So far for scale; back to detail. The gun supplied by FtF clearly is less large then the S Model one and that’s correct: The Ausf. E sported a 37 mm gun and the Ausf. G had a 50 mm gun installed. This explains the size. There’s a small sink in the FtF gun possibly because they made one part of the gun with the two aligned MG’s for the mantlet. Both kits have the tools molded on and the patterns are according the layouts I have seen. Too bad they are very thin and I would add a true piece over the blobs that the companies gave us. It would take a load of scratching and painting with shadows to suggest these tools being three-dimensional on the deck. That’s a minus for both kits. Good that the S Model cupola is open, against FtF closed one. Well done in both kits are the Nebelkerzen or smoke dischargers that are on the back of both types of vehicles. Generally the S Model Ausf. G was more seen in upgraded versions, with heavy gun, new running gear including idler and drive wheels and wider tracks, and the E type was more relegated to supporting functions as command tank and observation vehicle, later on in the war and the conflict in Africa.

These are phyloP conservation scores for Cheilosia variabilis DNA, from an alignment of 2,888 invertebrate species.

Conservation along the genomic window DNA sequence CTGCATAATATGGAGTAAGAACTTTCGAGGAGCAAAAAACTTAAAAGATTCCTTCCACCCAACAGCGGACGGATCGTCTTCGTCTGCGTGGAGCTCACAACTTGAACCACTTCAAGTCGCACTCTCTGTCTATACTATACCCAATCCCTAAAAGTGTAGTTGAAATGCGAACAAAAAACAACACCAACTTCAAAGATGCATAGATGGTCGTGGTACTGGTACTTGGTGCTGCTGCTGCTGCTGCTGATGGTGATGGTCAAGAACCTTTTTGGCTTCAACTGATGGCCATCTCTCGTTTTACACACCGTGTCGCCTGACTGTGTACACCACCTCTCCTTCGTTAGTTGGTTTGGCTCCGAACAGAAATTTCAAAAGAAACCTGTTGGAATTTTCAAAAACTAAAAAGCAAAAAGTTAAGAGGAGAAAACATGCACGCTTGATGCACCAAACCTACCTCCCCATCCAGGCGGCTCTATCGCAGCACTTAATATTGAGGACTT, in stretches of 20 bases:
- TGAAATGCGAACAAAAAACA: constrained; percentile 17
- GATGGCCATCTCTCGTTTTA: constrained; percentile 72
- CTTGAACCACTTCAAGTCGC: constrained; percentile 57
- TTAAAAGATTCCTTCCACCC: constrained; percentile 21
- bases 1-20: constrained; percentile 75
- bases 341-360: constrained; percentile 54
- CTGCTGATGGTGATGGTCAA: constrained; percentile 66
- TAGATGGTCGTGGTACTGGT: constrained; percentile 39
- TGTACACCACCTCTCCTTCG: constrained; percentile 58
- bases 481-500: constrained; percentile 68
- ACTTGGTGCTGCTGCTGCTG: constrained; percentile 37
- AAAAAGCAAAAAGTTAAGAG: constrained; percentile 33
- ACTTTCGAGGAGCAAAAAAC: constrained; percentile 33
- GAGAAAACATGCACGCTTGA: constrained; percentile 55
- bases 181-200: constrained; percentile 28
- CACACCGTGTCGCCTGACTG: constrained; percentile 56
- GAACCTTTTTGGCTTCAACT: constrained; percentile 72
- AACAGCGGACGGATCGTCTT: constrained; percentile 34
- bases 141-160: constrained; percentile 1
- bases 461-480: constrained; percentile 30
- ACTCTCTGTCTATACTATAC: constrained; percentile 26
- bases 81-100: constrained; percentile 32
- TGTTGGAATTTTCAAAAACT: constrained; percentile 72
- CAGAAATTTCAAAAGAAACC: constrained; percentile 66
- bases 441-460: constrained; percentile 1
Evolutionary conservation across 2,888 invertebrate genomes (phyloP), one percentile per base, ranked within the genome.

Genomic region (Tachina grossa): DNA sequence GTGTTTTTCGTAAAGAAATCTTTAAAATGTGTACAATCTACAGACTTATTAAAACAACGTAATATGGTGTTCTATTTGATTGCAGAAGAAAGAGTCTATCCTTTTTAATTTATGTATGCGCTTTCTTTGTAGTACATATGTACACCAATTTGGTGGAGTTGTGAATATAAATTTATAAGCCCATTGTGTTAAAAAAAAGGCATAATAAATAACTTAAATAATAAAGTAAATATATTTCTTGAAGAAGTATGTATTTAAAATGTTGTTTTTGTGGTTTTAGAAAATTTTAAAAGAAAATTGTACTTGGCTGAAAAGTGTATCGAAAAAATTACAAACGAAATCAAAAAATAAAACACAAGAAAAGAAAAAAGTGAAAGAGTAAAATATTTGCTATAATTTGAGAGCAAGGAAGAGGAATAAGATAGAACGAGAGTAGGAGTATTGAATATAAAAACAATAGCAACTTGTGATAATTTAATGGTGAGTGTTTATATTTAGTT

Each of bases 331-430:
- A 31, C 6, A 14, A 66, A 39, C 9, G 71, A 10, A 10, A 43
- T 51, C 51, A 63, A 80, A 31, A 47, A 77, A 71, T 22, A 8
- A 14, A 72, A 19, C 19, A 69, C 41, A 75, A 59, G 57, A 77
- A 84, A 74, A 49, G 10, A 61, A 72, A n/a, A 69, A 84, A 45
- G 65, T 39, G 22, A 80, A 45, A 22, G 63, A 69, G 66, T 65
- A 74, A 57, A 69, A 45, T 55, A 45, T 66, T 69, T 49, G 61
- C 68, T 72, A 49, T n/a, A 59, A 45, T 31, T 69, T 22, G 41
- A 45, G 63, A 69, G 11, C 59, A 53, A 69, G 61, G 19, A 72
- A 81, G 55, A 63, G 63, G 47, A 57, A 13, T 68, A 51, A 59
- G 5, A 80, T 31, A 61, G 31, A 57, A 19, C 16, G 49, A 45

That offers a lot of modification options that make buying these quickies even more attractive for both modellers and wargamers alike.

I am looking forward to assembling these for my own collection, and believe they are the better deal to get an early type Pz.Kpfw. III on display, compared to the expensive Dragon kits around. As to their quality, they are above the wargames versions and deserve more support from the Braille scale community than they get now.

Both were bought by me for my own collection and are herewith highly recommended!

Robert Kru adds: There are some inaccuracies in the S Model kit: it has the driver's visor and cover for the starter crank at the back from an Ausf. E/F.

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Article Last Updated: 29 November 2015